“Our clients sometimes want it the other way but we don’t allow that, unless they prove to us that the customer said that they wanted to do that. It’s quite interesting – we’re at a point where we have more power than we should, so we have to discipline ourselves not to use all of the power that our technologies bring.”
Freespee hasn’t been bumped off course by the extra focus now applied to data-fuelled enterprises. The business is growing at 70% year-on-year in terms of revenue and expects that figure to jump again. Last July, it received close to $10 million in investment from Verdane Capital IX and intends to use that finance to accelerate growth in Europe while ramping up research efforts in AI and product development.
Recent headline contracts with the likes of Fiat, Vauxhall, E-on and eBay have provided additional boosts but its CEO is wary of an increasing amount of competition in the industry.
“The market is moving very fast and we’ve got lots of companies popping up every day doing brilliant things in a similar space,” de Kerckhove adds.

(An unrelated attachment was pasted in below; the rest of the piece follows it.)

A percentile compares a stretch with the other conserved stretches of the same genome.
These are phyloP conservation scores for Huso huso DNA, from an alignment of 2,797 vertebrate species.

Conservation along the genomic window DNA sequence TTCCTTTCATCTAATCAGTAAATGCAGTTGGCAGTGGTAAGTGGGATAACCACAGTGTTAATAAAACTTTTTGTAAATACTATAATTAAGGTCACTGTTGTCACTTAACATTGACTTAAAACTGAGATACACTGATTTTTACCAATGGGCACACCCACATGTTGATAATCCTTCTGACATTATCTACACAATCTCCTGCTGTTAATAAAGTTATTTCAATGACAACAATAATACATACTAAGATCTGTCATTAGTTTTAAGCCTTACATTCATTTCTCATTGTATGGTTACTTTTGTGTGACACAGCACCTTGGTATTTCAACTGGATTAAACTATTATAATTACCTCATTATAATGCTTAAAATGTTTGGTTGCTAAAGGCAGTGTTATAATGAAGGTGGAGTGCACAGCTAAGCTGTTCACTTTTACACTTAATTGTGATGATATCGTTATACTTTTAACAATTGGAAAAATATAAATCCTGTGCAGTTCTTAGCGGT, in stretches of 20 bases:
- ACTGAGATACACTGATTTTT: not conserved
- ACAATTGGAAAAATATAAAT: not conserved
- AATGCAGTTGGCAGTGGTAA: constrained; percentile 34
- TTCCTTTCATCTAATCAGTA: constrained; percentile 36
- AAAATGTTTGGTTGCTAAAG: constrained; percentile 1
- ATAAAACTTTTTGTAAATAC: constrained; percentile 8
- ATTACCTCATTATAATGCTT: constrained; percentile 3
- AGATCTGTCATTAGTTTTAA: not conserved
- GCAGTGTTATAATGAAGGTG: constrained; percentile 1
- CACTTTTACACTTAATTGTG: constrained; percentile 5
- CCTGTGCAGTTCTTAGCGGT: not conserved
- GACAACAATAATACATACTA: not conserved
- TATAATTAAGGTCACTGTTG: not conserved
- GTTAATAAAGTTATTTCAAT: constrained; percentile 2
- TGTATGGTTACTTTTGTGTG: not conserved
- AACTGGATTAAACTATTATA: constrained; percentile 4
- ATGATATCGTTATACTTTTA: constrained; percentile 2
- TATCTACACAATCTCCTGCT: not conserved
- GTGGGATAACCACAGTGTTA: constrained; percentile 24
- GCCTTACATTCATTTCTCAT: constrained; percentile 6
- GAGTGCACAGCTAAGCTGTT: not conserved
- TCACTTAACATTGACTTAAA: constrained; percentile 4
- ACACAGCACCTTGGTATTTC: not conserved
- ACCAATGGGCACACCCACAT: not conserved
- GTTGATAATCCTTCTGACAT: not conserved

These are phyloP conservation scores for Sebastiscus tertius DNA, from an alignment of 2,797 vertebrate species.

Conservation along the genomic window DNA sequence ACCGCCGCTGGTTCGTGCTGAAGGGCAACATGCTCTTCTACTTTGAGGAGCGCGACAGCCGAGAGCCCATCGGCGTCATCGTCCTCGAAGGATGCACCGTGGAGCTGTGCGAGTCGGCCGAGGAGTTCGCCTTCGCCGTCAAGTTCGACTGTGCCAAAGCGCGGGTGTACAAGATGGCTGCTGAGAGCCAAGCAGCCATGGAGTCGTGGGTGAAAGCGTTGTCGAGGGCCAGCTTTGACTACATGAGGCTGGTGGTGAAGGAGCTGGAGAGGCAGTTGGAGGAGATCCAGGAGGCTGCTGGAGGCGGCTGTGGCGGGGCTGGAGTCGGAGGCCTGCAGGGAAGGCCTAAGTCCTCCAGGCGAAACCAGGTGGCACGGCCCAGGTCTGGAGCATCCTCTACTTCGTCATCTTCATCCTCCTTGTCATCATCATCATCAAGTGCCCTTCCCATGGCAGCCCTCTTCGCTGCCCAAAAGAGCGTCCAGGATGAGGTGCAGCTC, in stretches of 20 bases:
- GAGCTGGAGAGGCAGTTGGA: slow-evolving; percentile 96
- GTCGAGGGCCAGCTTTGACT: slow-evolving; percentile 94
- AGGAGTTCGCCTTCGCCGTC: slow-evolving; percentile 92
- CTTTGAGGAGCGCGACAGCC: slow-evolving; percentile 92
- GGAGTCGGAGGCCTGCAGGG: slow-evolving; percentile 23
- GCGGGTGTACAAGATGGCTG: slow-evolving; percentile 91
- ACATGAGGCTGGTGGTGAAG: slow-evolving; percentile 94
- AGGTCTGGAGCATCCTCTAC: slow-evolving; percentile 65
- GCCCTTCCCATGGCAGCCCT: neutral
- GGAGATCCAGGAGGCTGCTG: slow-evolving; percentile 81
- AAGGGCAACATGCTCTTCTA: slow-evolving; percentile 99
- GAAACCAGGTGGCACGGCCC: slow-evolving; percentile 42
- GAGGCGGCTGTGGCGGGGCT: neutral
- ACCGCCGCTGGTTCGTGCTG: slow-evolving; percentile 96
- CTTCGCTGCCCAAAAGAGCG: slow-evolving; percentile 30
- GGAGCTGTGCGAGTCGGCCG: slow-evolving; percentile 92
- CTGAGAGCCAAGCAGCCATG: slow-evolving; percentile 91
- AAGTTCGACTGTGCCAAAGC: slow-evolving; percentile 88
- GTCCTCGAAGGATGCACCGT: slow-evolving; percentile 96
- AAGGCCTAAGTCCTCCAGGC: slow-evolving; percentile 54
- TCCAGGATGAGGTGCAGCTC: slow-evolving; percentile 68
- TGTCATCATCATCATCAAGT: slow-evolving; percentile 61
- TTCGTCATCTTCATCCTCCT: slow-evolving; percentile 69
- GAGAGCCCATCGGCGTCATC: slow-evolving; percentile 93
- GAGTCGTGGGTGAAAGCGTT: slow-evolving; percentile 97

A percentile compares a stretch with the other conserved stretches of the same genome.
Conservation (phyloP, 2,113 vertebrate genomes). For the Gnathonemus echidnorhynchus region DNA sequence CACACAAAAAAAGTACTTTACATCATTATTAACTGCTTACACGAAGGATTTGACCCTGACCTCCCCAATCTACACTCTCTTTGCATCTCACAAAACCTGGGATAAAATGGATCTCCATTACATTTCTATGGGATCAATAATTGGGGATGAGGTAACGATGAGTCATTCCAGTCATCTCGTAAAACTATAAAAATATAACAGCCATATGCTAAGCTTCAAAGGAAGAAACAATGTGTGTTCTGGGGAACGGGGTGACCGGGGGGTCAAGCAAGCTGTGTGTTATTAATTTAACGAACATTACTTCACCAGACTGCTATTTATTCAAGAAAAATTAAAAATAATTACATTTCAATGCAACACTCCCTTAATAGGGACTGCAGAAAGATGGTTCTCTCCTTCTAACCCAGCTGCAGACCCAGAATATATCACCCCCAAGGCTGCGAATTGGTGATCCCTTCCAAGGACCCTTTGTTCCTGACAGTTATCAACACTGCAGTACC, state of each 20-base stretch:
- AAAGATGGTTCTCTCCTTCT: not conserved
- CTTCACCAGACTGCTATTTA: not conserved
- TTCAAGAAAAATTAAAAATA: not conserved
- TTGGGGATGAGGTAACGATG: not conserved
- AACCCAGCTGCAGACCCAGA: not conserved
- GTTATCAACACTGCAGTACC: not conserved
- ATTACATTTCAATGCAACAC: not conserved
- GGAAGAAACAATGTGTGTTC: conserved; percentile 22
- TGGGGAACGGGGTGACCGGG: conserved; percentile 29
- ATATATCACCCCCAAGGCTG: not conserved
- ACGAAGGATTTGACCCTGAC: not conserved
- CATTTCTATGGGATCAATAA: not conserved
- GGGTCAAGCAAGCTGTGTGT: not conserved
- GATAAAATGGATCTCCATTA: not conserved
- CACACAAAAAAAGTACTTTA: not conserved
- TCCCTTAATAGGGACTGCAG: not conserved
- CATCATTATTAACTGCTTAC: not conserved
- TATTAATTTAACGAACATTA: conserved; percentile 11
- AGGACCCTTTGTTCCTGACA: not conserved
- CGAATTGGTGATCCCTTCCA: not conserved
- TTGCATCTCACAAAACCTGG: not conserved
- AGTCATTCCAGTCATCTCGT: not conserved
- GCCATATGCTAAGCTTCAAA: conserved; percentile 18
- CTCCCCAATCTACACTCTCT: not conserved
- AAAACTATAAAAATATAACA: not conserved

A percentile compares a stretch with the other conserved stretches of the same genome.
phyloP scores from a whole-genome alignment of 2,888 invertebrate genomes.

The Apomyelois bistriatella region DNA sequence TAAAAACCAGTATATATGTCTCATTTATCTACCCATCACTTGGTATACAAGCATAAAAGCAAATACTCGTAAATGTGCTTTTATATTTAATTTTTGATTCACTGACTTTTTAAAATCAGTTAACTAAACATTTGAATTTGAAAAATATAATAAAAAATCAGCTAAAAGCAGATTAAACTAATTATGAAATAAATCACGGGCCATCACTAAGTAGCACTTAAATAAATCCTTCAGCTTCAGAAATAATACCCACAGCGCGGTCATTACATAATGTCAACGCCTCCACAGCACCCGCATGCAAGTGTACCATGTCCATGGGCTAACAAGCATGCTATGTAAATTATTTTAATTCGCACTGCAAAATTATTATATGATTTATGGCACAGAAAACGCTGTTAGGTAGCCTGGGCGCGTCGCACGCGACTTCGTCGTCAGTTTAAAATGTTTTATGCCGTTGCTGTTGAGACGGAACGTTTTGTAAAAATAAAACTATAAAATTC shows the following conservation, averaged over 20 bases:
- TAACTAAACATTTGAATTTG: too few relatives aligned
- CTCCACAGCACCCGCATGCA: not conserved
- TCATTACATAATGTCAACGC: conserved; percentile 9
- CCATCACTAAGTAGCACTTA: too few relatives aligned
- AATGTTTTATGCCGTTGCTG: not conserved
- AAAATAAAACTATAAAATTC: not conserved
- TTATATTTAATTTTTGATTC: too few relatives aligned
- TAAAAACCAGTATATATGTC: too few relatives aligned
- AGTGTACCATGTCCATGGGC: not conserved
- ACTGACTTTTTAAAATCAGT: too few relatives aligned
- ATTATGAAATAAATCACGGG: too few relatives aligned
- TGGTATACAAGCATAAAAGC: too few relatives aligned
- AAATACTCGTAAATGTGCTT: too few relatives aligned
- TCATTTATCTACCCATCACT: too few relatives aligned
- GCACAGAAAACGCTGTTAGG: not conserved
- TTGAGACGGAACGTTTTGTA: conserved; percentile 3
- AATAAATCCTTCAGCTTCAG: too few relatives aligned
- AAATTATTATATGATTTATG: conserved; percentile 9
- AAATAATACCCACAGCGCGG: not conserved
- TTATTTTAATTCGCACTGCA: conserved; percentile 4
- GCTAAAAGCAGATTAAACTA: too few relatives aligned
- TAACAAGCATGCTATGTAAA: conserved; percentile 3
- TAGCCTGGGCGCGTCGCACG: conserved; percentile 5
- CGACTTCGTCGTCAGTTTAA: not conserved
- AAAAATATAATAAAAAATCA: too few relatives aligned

“The clients are getting more and more sophisticated too, they’re getting a lot more accurate about what they want. I think we’re going to see the development of quite a few bespoke solutions for specific verticals and industries which are facing particular challenges. Also, it’s going to be much more about omnichannel. It’s not just going to be about calls; it’s going to be about chat, about email, about full integration of any form of communication.”
Another challenge facing de Kerckhove and Freespee is talent acquisition. Skills shortages in tech-led sectors are well-documented, but for de Kerckhove this extends further into workplace equality and diversity: subjects she cares about passionately.
A notable mentor for women looking to reach the top of their industries, de Kerckhove has used her own experiences as a senior female within technology companies to become a proponent for such issues and to engage others in the debate. She runs workshops and one-to-one sessions for female executives in Paris and London while also guest lecturing on MBA programmes.
“For me, it goes way beyond the gender issue. It’s diversity in all its forms,” she asserts. “It’s about about bringing in different nationalities, different backgrounds. I want people to challenge me and if we’ve all got the same background, we don’t challenge each other.
“We’re getting better. Looking around the room, the younger generation have a much easier time with this. They don’t have the same perceptions that we have but there’s still a lot of work to do; just look at gender pay. We’re still not there with that and that’s just crazy. I’m very optimistic but that doesn’t mean we have to stop working.”